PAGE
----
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Monday, October 25, 2010

Macau - Day 3, Part 4

"Prediction is very difficult, especially about the future." - Niels Bohr

***

(Part 3 was posted on Sunday morning, following Part 2 which went up 5 months ago)

Macau
Day 3 - 28th February - St Francis Xavier, A Ma Gau
(Part 4)

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"Courteous Macau
Be Courteous to Visitors
Value public morals and obey the law,
Respect the others!
Individual -> Family -> Community -> City"

Next I visited St Joseph's Seminary and Church (1741).

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Entrance

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St Joseph's Church

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Nave

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Altar

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"Francisco Xavier was the first Jesuit missioner who came to the East. He died in 1552 at St. John Island in China, a small island near Macau. The saint was known as the Apostle of the East, and this relic is renowned in the Catholic Church in the Far East"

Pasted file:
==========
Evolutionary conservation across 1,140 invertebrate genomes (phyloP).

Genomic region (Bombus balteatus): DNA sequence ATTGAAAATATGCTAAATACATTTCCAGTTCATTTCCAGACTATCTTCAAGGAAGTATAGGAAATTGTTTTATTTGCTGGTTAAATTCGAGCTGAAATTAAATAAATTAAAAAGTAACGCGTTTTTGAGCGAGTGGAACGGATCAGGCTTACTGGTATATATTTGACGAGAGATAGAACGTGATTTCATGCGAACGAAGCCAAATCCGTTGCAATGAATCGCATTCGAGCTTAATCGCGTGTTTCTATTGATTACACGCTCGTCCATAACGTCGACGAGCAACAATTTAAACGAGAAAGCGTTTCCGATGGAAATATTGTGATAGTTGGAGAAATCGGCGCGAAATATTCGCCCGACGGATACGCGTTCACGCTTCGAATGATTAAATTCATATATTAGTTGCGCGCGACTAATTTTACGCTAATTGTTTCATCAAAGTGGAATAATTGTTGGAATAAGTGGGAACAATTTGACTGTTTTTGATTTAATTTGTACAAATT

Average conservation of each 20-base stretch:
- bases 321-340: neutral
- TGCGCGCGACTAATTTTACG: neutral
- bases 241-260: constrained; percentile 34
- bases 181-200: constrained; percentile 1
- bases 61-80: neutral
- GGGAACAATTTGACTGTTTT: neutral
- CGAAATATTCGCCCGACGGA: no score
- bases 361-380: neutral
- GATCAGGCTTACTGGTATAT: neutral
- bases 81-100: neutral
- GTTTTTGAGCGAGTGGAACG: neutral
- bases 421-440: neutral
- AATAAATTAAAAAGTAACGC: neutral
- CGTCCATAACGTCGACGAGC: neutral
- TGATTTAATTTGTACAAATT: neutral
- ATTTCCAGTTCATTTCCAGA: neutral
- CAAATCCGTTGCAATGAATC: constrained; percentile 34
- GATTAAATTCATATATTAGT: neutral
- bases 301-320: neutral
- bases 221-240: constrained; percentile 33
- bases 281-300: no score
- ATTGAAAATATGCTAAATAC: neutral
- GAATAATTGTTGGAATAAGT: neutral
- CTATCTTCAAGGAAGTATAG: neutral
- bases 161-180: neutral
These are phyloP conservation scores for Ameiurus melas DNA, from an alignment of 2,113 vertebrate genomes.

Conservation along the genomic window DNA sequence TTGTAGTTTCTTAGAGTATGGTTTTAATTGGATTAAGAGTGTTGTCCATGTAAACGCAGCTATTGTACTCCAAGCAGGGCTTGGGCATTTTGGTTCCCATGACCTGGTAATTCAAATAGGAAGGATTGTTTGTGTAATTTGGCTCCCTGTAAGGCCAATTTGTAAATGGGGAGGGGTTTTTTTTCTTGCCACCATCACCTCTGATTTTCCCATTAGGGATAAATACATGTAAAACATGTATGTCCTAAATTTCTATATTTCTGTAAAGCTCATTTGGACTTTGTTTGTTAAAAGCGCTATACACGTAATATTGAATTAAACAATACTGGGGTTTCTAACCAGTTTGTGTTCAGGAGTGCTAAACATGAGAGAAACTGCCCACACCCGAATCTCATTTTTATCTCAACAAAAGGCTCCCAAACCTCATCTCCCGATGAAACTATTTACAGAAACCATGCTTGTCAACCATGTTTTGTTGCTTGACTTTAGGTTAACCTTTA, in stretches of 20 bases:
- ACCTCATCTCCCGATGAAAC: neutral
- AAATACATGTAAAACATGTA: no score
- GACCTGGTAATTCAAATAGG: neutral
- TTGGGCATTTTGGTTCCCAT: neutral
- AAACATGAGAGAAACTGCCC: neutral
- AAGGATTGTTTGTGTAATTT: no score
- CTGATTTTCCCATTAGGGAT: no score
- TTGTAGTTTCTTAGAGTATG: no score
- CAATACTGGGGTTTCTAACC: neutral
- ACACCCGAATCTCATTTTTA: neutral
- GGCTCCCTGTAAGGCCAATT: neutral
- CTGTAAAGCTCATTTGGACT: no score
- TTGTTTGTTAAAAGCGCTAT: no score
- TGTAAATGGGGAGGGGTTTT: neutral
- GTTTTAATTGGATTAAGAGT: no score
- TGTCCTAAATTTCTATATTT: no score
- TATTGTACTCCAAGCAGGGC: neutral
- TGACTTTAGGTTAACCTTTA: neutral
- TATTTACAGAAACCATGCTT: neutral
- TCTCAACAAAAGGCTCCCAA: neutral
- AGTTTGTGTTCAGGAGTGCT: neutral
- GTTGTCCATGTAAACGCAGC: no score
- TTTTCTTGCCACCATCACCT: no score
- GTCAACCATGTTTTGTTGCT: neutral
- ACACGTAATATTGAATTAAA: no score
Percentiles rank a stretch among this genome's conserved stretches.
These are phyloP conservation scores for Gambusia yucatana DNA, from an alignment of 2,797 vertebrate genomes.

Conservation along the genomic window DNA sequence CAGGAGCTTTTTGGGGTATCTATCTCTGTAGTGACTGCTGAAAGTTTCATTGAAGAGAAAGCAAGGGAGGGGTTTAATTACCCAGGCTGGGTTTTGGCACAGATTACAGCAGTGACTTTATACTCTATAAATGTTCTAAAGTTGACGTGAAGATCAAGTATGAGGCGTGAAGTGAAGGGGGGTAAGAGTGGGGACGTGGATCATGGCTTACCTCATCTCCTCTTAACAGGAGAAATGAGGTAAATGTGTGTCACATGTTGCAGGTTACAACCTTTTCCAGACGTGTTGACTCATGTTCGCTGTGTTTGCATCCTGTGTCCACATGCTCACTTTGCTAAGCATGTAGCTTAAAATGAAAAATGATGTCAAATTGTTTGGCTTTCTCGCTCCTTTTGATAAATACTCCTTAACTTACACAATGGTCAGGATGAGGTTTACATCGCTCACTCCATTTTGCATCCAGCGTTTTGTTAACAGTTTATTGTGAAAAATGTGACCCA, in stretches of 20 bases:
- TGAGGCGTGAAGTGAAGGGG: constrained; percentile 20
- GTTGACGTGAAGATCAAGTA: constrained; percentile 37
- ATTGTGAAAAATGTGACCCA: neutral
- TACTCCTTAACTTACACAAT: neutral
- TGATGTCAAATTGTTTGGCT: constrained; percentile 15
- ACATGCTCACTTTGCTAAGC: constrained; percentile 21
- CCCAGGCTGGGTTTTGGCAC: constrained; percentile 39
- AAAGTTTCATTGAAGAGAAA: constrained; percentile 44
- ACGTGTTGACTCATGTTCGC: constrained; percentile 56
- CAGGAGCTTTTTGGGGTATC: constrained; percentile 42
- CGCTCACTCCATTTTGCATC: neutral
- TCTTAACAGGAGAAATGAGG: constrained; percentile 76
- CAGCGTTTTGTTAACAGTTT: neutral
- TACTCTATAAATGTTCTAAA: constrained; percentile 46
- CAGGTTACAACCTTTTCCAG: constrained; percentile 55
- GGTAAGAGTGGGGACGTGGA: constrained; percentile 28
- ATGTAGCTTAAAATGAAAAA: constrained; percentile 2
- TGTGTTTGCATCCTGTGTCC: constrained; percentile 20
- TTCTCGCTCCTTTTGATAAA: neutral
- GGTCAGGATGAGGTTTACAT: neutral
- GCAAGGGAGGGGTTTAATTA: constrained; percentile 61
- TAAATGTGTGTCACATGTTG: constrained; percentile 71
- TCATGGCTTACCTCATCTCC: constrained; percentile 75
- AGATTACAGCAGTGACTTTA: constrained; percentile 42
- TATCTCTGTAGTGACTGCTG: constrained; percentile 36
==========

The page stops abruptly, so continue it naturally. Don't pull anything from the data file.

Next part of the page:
The highlight of the visit - [Saint] Francis Xavier's Funny Bone

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Lilau Square

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Mandarin House (it seemed to be undergoing renovation)

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Moorish Barracks

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Very long hair

My last stop in Macau was A Ma Gau (the A Ma Temple), the goddess whose temple's name had named Macau.

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Temple entrance

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Gateway to temple

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Wind chimes

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I asked the guy (in Mandarin) rubbing the bowl what it was about, and he said that he was trying to get something (the leaves?) to come out of the bowl.

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People praying

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"Your donation is highly appreciated. May wish you an unlimited blessing"

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Painted junk stone relief